'Skills-First Transformation' growing more popular for firms globally: report

The approach makes a 'high positive impact' on retention, performance

'Skills-First Transformation' growing more popular for firms globally: report

More than half of organisations across the world have started a "Skills-First Transformation" (SFT), according to a new report, and are beginning to reap its benefits as SFT becomes an "imperative" amid an evolving world of work.

A report from iMocha, in collaboration with EY, revealed that 56% of 169 organisations across the world have begun their SFT journey, including 33% who are early adopters and 23% who are just starting out.

The Skills-First Transformation has been dubbed as a "new approach to unlocking talent potential," with the report underscoring how it has become an "organisational imperative" amid rising demand for tech and AI skills across job roles.

"The operational landscape, especially in tech-driven sectors, has become extremely dynamic, and only a Skills-First Transformation is expected to keep enterprises steadily moving on the path to sustainable growth," said Amit Mishra, CEO and founder of iMocha, in a statement.

"Employees want to upskill and reskill to stay relevant; they are eager to showcase their skills and be recognised for them."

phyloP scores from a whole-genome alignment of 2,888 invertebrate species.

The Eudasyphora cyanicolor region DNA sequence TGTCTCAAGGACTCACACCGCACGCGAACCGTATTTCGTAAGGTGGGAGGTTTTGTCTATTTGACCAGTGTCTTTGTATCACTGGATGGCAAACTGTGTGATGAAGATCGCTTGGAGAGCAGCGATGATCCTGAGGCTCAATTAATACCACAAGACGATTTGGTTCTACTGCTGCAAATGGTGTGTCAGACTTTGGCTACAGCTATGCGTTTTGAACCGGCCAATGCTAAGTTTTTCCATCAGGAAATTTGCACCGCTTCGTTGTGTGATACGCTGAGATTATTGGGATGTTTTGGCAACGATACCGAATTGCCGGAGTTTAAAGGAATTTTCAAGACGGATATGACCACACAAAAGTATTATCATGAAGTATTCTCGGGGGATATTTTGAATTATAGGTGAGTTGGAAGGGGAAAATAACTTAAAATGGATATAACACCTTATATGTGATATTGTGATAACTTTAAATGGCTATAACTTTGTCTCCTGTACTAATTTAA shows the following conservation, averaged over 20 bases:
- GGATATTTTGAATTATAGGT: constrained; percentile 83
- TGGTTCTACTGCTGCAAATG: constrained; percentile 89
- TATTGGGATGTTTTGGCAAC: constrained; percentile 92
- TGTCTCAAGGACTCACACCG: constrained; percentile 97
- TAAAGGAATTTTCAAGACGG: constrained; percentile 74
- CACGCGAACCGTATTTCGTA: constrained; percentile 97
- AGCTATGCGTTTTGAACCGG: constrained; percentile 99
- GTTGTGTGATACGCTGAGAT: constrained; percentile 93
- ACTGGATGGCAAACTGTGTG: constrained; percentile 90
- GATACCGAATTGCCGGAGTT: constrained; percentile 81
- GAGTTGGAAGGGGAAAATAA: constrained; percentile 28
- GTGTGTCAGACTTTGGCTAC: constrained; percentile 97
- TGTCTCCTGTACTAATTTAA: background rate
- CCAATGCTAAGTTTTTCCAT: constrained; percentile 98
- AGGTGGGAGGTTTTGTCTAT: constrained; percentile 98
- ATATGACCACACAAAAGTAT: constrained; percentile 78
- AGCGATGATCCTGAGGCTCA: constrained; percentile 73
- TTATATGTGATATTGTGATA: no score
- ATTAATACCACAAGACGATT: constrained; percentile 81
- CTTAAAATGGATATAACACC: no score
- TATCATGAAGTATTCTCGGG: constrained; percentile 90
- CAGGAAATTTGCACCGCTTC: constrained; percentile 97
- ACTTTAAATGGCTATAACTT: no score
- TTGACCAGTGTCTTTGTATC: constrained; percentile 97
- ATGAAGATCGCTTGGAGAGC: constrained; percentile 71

The United States is leading rest of the world when it comes to the number of businesses starting their SFT journey with 74%. The Asia-Pacific region comes close with 73%, followed by the Europe, Middle East, and Africa region with 58%.

Impact on retention, performance

Early adopters of SFT have reported that the approach has positively affected on their organisation.

According to the report, 63% of early adopters said SFT had a "high positive impact" on talent retention and development.

This comes as 83% of the employees surveyed said they will likely stay longer with firms that have a skills-first approach.

"Looking ahead, early adopters of SFT should focus on the 'skills-intelligence first' approach to better integrate skills data across operational processes, thereby realising higher retention and employee performance," said Preeti Anand, Partner, Business Consulting at EY India, in a statement.

Other benefits reported by early adopters of SFT include:

  • Improving employee performance (58%)
  • Staying competitive in the industry (38%)
  • Reducing skills gap/building skills for future (29%)
  • Improving recruitment pipeline (29%)
  • Improving in talent mobility (21%)

According to the report, public companies that were SFT-focused also had higher revenue growth than those who have yet to implement the scheme.

"SFT-focused companies had ~2x higher revenue growth rates compared to non-SFT-focused companies over the past three years," the report said.

The report was based on in-depth interviews and surveys among 560 senior HR leaders and employees across the world between June and October 2023.

Recent articles & video

Crown solicitor's behaviour leaves staff 'genuinely distressed'

'Bullied' manager wins over $130k against former employer

Employers told to put premium on proper job evaluation methods

What are people’s biggest regrets about their careers?

Most Read Articles

Half of laid-off New Zealand employees find new jobs 'immediately': report

Recent case highlights need to address bullying in the workplace

New Zealand to hike median wage rate to $31.61 an hour